HUFFINGTON POST
10/21/2007 05:36 pm ET | Updated May 25, 2011

Edwards Rustling Union Support -- Blasts Clinton

Las Vegas, Nevada 2007-10-21-edwardslv.jpg

John Edwards blasted though Sin City this weekend as part of his revved-up effort to line up last minute support from organized labor less than three months out from the first primary caucuses.

And he's having some significant success.

Speaking to a boisterous crowd of unionized Vegas carpenters this weekend, Edwards pumped up his populist themes deriding his Democratic rivals as nothing more than "corporate Democrats." He also blasted away at free trade agreements like NAFTA which was a hallmark achievement of a former President with the last name of Clinton. And while he was at it, the third-running candidate took a direct shot at Hillary Clinton's failed health care initiative of the early 90's:

"In the 1990s, we didn't get universal health care, which we needed. We got NAFTA which we didn't need," Edwards told the rowdy crowd of union carpenters. "I think we've been asking the wrong questions about these proposed trade deals. The question seems to have been, 'Is this trade deal good for the profits of big multinational corporations?' ... The question of my administration will be, 'Is this trade deal good for jobs and for working, middle-class America?'"

Edwards had already picked up the endorsement of the Carpenters Union but while in Vegas he also had a closed door meeting with state reps of the powerful Service Employees International Union. Edwards would like to add Nevada to the collection of a dozen other SEIU state councils that have pledged their support for his campaign. Earlier this month the national SEIU left the endorsement question to individual state chapters.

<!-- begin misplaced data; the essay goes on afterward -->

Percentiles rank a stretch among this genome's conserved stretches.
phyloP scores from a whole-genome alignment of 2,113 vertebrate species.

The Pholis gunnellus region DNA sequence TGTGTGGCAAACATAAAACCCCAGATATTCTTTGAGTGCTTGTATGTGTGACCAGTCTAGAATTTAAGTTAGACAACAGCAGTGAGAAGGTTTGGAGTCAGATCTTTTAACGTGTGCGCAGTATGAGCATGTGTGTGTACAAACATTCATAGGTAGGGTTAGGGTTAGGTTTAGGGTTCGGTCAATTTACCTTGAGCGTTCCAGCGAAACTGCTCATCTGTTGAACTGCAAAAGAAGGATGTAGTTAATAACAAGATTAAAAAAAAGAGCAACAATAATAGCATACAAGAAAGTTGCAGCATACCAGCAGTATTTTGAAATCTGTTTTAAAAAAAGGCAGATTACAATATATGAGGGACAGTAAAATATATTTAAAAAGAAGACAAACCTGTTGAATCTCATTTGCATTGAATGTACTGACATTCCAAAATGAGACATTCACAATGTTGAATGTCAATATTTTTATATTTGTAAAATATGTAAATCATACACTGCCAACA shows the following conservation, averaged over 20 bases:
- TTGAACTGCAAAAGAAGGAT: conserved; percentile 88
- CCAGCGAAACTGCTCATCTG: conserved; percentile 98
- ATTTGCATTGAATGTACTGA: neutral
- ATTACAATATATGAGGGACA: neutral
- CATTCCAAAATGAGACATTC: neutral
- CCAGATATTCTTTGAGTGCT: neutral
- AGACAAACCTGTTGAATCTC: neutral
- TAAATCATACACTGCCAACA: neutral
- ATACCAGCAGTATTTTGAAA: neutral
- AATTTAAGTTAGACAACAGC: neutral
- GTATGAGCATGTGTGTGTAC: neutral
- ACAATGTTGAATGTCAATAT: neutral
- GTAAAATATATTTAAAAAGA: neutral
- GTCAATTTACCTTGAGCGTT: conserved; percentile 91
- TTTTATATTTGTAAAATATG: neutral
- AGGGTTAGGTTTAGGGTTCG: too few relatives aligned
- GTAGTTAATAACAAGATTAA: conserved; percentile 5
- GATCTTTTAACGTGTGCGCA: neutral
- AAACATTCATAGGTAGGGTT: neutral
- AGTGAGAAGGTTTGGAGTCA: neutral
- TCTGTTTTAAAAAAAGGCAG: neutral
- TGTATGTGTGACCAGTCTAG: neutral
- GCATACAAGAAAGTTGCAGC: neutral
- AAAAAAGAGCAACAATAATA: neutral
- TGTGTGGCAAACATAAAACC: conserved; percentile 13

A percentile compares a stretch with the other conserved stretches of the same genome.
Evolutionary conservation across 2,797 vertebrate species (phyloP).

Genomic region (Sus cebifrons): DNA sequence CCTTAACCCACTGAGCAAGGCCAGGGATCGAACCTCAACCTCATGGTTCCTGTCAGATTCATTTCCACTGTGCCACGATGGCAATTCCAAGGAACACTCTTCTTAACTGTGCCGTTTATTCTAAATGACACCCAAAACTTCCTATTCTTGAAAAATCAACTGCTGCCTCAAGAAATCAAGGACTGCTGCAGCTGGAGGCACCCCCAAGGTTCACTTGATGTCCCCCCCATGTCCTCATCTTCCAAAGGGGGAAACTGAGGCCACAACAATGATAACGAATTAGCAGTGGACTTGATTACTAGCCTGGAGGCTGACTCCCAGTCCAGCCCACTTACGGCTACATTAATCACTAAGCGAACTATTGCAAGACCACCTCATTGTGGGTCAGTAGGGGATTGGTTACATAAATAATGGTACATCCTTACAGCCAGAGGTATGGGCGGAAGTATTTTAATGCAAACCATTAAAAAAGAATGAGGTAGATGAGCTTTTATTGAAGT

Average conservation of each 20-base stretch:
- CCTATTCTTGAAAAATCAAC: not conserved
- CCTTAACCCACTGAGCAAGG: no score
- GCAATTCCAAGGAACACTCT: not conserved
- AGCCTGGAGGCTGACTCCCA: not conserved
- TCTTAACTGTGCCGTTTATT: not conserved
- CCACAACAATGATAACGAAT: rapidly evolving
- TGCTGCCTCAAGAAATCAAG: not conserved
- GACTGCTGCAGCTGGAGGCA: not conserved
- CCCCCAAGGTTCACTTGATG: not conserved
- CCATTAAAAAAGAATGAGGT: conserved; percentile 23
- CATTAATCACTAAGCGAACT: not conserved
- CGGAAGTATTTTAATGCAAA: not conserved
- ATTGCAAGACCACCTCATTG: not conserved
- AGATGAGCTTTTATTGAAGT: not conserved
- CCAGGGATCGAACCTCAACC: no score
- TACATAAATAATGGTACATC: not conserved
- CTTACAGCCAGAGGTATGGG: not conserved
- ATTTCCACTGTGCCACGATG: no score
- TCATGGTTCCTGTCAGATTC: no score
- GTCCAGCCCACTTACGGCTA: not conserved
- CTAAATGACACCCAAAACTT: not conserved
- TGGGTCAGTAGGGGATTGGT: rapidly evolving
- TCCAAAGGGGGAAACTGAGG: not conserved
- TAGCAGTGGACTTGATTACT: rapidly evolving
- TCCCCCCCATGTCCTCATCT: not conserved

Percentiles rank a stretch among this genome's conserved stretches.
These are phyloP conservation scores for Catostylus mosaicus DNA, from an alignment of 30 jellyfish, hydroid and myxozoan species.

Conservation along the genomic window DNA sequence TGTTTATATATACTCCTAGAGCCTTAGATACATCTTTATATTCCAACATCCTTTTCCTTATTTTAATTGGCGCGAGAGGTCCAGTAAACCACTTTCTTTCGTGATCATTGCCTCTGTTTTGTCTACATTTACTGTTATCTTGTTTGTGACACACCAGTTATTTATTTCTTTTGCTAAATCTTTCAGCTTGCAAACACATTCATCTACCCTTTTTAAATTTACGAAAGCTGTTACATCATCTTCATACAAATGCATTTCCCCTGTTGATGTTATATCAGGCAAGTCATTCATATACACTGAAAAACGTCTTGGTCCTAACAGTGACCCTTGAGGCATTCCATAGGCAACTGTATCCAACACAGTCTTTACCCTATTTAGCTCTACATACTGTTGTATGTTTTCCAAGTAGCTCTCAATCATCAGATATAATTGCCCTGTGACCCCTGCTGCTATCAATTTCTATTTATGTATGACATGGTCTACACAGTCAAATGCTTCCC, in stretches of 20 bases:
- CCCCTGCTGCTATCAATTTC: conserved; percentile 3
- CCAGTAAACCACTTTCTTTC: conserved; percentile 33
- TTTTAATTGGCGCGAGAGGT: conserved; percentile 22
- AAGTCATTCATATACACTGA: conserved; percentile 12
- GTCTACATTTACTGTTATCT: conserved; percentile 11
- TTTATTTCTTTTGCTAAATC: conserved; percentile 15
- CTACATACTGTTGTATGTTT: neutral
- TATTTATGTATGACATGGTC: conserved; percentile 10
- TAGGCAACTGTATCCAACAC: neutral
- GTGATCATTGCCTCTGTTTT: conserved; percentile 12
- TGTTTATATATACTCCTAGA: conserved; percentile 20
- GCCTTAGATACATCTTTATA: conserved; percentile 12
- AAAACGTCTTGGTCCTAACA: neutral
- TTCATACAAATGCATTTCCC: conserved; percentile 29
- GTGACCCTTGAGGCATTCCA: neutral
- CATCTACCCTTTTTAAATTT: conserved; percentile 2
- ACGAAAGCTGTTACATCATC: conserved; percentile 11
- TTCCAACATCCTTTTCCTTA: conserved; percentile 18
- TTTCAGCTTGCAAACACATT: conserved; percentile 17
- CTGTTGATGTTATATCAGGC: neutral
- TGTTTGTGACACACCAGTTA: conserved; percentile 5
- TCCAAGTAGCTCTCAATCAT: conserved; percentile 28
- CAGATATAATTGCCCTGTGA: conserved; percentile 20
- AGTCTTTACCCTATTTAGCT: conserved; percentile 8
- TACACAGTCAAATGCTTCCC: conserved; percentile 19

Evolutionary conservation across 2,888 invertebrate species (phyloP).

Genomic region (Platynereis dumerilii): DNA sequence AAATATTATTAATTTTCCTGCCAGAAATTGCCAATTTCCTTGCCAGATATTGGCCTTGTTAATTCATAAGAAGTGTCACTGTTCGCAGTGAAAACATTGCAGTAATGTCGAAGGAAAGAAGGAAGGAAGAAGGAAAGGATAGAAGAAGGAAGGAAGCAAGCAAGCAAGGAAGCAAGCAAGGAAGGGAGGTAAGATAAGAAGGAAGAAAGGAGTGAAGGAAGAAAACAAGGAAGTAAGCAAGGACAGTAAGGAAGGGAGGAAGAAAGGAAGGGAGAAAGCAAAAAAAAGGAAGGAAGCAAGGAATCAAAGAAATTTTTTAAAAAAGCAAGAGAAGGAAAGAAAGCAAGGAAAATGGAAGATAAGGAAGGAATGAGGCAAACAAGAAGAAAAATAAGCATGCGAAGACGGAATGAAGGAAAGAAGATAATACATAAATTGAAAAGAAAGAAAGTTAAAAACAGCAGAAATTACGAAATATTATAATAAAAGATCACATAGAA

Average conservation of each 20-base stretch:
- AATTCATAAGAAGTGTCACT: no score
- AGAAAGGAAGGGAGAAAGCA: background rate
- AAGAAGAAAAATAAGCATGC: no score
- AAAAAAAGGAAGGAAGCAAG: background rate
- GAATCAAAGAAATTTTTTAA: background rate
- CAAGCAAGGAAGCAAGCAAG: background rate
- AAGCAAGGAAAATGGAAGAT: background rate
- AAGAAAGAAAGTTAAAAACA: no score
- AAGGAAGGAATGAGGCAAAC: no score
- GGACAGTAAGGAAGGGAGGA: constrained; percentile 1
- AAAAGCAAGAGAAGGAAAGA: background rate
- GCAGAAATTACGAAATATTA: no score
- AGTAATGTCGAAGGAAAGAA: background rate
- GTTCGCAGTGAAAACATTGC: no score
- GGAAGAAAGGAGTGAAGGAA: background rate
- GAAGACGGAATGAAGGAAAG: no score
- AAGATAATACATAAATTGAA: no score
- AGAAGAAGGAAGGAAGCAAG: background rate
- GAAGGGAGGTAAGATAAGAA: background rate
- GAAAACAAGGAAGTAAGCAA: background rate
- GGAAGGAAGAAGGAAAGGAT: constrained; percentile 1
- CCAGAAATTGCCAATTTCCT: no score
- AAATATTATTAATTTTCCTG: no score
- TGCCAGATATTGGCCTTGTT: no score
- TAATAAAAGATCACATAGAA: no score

Last last week, the 650,000 member California SEIU, representing a broad array of workers from nurses to janitors to government clerks, gave him the endorsement nod,.

Edwards' campaign strategists have been banking on labor support to fuel his run. They suffered a great disappointment when Edwards failed to garner the 60% of delegates votes at a national meeting that would have secured a unified SEIU endorsement.

But the endorsement from the 12 state councils he has so far picked up totals more than half of the union's 1.9 million national membership.

Here in Nevada the brass ring for any candidate is the mighty Culinary Workers Local 226 which represents tens of thousands of Vegas hotel workers. Currently involved in volatile contract talks with casino corporations, the union local is balking on any formal endorsement. The union is putting heavy demands on each candidate to help out with the contract drive and is holding up its final endorsement as a carrot.